Ditching laptops and boyfriends in favour of the City Library

Monday, October 4, 2010

Exam time is looming. The smell of stress and smuggled hot food from Railway New World Metro is starting to permeate the air. All going to plan, this will be my final set of university end-of-year exams. That doesn’t have the same ring to it as ‘my last ever exam period’, but it is still exciting to think that this time next year, I will be done with the mediocre institution that is Victoria University. In an extreme case of counting my chickens before they’ve hatched, I’m feeling a little sentimental and reflective about my last five years at law school. It is strange to think back to the Di stressfully applying for Halls of Residence and reminiscing is a similar way about the previous five years of high school. Would 17-year-old Di have expected that the last half-decade would play out the way it has? What advice would she have sought to get her through the coming, inevitably topsy-turvy, years?

In a recent article in the New York Times, ‘Ditch Your Laptop and Your Boyfriend’, five college students were asked to give their advice on how to get the most out of the university experience. The catchy headline was not really very representative of the actual advice in the article, as the majority was more of the variety you would expect from parents and teachers; become involved in your university community, open your mind to new ideas and people, and have some interesting experiences along the way. But I feel if I could give one gem of advice to a new first-year student in 2011 it would be to indeed ditch your laptop and your boyfriend.

Fresh from the disciplined environment of high school, new students have always struggled with time-management, independent research and staying on task without a teacher berating them to do so. Actually, not even just new students. I struggle with this constantly. And all the more so in the last year, given the increased presence of the internet in my life (see: this blog).  Christine Smallwood, a PH.D student at Columbia, suggests that students enjoy ‘internet-free’ time and turn off their mobile devices each day for a while. She advocates for occasionally disconnecting from the world and returning to more traditional classroom situations where not everyone is hidden behind a screen. She, quite rightly, points out that taking notes on a laptop is not actually in your best interest, no matter how you try to justify it in terms of more legible, coherent notes. Instead, ditch your laptop and you’ll enjoy a far richer, more stimulating education and life experience.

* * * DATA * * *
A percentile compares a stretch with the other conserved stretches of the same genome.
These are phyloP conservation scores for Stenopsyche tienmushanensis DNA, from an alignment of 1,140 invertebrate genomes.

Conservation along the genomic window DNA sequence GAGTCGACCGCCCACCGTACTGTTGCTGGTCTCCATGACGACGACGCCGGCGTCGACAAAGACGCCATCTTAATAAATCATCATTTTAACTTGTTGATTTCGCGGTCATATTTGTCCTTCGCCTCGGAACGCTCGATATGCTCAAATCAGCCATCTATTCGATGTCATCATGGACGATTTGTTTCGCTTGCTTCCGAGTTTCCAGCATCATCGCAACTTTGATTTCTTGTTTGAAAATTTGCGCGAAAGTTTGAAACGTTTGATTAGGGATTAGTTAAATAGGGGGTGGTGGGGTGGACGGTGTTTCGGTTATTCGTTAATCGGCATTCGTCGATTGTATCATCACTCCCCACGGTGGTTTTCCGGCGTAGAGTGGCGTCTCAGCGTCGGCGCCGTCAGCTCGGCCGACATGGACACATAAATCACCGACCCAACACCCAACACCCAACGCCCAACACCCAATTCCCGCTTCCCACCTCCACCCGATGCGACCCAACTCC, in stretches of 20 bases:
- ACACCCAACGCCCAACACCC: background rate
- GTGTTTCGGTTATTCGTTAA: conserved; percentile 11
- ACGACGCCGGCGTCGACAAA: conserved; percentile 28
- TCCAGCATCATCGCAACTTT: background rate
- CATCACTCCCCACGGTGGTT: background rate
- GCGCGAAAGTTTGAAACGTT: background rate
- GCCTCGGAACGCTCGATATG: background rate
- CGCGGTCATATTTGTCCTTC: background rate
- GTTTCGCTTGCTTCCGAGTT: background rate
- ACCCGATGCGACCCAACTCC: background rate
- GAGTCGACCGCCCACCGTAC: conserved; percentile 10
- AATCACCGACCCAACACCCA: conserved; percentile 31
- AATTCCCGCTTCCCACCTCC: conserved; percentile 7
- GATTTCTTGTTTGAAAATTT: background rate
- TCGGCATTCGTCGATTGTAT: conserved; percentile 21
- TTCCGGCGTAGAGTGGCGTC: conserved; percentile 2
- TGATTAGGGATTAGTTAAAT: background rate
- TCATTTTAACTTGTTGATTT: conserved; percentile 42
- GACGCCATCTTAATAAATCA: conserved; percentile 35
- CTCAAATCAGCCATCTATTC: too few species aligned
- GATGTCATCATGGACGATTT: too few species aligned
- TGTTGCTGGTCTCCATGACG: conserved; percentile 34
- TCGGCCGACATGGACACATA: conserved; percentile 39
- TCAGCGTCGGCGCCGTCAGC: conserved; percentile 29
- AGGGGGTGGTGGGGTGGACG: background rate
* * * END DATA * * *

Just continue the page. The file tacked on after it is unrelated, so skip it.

Last week, I unwittingly trialled this advice. With an essay deadline looming, I spent a day at the Wellington City Library, determined to get some work done. There are a lot of wonderful things about the City Library. It’s reliably clean and warm/a comfortable temperature. The library cafĂ© is a wonderful blast from the past. Their melting moments are indeed melt-in-your-mouth moments of joy. But the most attractive attribute is actually what it lacks. The internet. You, seemingly wonderful in your ability to connect me to the world and all of the knowledge contained within, have become the biggest challenge to my productivity. At the university library, I estimate that about 75% (random figure, more just indicating the majority) of internet usage is spent on Facebook alone. When I’m at work, there is a little voice in the back of my head that reminds I am being paid to work, not to social network. But not at university. There, any distraction from what is now a tired pursuit, is a welcome distraction. Walking into the library computer labs has become what it must be like to walk into a National Party conference; a sea of blue and white. So, long story not-so-short, I went to the City Library where the internet is only available if you pay something ridiculous like $3 for half-an-hour and I got more work done in a day than in the entire week prior. Maybe entire fortnight prior, given that last week was a particularly unproductive week.

So maybe the advice shouldn’t be to ditch your laptop. Alone, laptops are actually quite boring. I don’t even think mine has Solitaire or Mice on it. Maybe it should be, First-year of 2011, ditch constant internet connectivity. Do you really need your laptop in class to take notes? Will you be able to resist popping open a tab to check the latest news story or what photos you’ve been tagged in from the night before at the Big Kumara? Or when you are writing that assignment, do you really need to be on the internet at the same time? Can’t the odd need-to-wiki be held-off for a few hours? If you are like me and pathetically lack the necessary self-control to resist the temptation of the internet, come hang out at the City Library. I'll be there, with my melting moment trying to pass this set of exams and moving onto the next five-year-block of my life.  

(Also, I totally agree with the ‘ditch your boyfriend’ advice from Rebecca Elliot. How many high-school relationships lingered on into the start of university, only to inevitably end three months later? Tragic. However, if your boyfriend/girlfriend is conducive to study and happy to hang out at the City Library, you can keep them. )


This was the first book to be loaned in Wellington. Look how happy they are to have ditched their laptop. 


Liz said...

Great post Di xxx

oliviapark said...

Very nice, Di!

I also crank ze library to escape the internet (I am school now and productive I am not - hence the blog reading).

Fun post! See you at Book Club next week!

Olivia x

Di said...

Thanks lovely Liz and Olivia! I am pleased that others share this City Library love. I hope we run into each other one day so we can have Clarks coffee and treats together. X

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